Could all East Anglia be put into a higher tier at end of second lockdown?
- Credit: Charlotte Bond
MPs from Suffolk are hoping to persuade the government to decide on county lines when post-lockdown tiers are announced on Thursday – but there are fears the whole East of England could be considered as a single identity.
That would mean infection rates from areas with a high number of cases near London could be considered alongside those from Suffolk which has one of the lowest infection rates in the country.
Central Suffolk and North Ipswich MP Dr Dan Poulter, whose constituency includes much of Mid Suffolk which has the lowest district rate of Covid in the country, said he and his colleagues were hoping that the government would recognise the differences that exist within the East of England region.
That includes five counties: Suffolk, Norfolk, Essex Cambridgeshire, and Hertfordshire as well as the unitary authorities of Southend, Thurrock, Mid Bedfordshire, Bedford, Luton, and Peterborough.
The MPs’ fear is that places with relatively high rates of infection like Luton, Basildon, and Brentwood could push the whole region into tier two even though Suffolk has the fourth lowest infection rate in the country for county councils. As a region, the East does have the lowest infection rate in England at 140 cases per 100,000 population – but that is still much higher than Suffolk itself with 79 cases.
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The MPs’ views:
Dr Poulter said: “We think the government was looking at a regional decision – but some of us are hoping to persuade them that there is a great difference between counties like Suffolk, Norfolk and Cambridgeshire and communities near the M25 which are effectively part of Greater London.”
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He and other MPs were hoping to persuade the government to consider the issue on a “sub-regional” basis – possibly looking at Suffolk, Norfolk and Cambridgeshire as one entity separate from the communities nearer to London.
Ipswich MP Tom Hunt said: “I was quite confident that Suffolk would be in tier one when the levels are announced, but if the government is looking at the figures on a regional basis that is more of a concern and we are trying to speak to ministers and officials on this.
“I would be very concerned if Ipswich was put into tier two and I will be doing what I can to ensure that doesn’t happen.”
Councils await government guidance:
Officials and councillors at Suffolk County Council are adopting a “wait and see” approach regarding which tier the area ends up in when the announcement is made.
Council leader Matthew Hicks said he had no idea how large the areas for the proposed tiers were likely to be – but had heard them described as a regional, tiered approach. But at this stage it was not clear whether the government was talking about the nine official regions of England – or were using it as a generic term to describe a smaller area than national.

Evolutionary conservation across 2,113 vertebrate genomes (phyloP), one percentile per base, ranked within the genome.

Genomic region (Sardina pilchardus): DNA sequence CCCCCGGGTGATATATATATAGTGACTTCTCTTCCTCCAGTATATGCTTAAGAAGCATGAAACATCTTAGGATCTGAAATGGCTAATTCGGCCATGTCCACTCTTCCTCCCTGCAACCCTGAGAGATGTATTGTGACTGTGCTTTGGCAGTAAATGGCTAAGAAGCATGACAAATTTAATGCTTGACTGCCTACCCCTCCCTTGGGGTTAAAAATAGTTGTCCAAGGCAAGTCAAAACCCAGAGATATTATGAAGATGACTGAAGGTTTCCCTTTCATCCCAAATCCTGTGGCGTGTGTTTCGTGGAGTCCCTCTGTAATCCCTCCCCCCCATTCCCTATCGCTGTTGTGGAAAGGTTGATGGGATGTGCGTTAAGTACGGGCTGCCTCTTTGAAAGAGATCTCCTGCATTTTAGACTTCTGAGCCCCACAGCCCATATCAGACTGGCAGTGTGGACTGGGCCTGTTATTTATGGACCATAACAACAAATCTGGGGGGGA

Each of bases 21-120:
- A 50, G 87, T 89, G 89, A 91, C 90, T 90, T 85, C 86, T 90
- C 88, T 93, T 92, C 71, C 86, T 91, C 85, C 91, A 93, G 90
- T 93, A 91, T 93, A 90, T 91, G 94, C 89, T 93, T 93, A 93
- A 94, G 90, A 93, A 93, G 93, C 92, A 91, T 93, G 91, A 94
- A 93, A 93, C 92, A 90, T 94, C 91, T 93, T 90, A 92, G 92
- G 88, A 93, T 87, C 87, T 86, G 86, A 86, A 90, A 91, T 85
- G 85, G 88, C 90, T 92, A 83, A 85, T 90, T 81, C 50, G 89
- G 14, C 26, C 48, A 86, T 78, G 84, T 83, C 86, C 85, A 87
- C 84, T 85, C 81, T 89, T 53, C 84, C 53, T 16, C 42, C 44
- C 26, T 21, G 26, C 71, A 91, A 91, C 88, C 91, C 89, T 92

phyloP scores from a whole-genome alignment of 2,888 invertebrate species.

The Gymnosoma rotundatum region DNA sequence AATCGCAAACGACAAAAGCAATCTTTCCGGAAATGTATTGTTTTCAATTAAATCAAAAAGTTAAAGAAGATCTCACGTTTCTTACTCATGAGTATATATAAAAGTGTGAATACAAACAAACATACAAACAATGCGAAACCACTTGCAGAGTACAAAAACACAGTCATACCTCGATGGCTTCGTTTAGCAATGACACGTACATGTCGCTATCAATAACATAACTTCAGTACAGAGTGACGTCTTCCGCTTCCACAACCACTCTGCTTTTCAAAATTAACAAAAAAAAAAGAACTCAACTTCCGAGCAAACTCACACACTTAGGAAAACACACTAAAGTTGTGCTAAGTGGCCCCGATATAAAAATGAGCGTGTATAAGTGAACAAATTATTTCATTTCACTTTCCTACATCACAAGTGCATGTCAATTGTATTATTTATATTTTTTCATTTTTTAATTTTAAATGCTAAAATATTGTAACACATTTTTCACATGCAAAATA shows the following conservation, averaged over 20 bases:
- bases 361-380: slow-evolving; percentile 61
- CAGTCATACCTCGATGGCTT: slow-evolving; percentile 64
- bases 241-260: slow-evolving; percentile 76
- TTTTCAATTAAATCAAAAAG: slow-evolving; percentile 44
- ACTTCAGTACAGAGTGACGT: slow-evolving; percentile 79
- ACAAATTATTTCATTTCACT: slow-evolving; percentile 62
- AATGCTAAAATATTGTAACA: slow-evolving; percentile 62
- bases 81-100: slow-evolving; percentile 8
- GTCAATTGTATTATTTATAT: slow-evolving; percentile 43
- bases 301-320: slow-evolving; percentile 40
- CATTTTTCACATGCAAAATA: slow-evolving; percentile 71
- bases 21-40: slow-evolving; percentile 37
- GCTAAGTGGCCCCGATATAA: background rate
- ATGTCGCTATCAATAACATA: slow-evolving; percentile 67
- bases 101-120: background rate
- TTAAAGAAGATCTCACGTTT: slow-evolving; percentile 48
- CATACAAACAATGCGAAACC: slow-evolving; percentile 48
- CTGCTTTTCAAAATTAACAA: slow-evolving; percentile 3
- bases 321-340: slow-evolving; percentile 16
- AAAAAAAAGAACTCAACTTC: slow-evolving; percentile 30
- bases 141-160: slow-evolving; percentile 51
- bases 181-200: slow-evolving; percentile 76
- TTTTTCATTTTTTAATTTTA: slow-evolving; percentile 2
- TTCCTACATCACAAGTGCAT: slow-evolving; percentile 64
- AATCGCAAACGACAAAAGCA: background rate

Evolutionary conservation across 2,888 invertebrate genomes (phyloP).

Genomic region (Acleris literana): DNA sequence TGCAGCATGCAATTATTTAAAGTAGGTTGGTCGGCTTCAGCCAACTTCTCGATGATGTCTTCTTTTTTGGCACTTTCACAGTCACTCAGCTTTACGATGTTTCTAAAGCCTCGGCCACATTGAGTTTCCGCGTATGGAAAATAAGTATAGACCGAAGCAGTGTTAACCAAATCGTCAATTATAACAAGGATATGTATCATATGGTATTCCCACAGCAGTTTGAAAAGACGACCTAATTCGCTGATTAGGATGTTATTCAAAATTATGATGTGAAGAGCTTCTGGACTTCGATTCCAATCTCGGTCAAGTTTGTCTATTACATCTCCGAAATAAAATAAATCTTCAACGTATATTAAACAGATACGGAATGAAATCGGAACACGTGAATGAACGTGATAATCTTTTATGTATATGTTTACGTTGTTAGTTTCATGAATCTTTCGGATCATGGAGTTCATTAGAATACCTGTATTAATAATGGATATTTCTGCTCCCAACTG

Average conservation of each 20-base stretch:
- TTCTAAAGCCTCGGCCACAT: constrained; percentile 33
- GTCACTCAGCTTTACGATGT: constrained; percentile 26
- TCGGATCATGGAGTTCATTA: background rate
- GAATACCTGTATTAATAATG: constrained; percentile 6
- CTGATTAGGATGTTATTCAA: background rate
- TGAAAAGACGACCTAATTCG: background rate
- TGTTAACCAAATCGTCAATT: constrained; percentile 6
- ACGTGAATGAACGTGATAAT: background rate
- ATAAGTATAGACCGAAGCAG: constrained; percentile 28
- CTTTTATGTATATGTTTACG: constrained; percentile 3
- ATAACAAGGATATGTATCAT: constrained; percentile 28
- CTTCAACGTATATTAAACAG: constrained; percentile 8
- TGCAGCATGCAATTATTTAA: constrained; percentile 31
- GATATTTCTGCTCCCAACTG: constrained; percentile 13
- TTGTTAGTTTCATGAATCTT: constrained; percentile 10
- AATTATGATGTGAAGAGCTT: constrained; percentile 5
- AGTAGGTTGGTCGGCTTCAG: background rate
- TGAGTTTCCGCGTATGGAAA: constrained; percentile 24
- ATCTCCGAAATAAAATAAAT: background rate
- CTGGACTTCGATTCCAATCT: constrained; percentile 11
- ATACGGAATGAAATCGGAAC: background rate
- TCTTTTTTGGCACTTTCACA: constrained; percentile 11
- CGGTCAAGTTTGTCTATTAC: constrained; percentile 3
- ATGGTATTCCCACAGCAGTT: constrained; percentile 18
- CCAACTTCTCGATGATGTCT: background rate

Essex had been in tier two before the lockdown. A spokeswoman for its county council said: “We welcome the announcement by the Government to move out of the national lockdown and a return to a regional, tiered approach.
“The Government will make the decision around the tier that Essex will exit lockdown into later this week and this will be determined by the latest data. Once we understand this we will consider the implications for Essex, our residents and businesses.”
Town centre businesses across Suffolk are preparing for the return of customers next Wednesday:
Mark Cordell, chief executive of Our Bury St Edmunds, the BID company representing town centre businesses, said his members were looking forward to welcoming customers and were relieved the government had given them time to prepare to reopen.
He said: “I think people are looking forward to a very busy three-week period leading up to Christmas and will be looking to make the most of the opportunity they will have to be open for customers again.
“I think most of them are reasonably happy with the position we are in now and being able to open up an get back to work. There is some concern among those in the hospitality industry about which tier we will end up in.”
Mr Cordell said he would prefer tiers to be based on districts – on the West Suffolk boundaries – but said whatever happened businesses would get on and work through it.
Ipswich Central’s Paul Clement was totally opposed to tier boundary based on government regions: “How can you make a decision on tiers like this based on an area of that size? What does Luton have in common with Southwold? That would be ridiculous.”
He said the government kept saying there would be local measures after the end of the national lockdown: “If they go for a region of this size, that is not local.”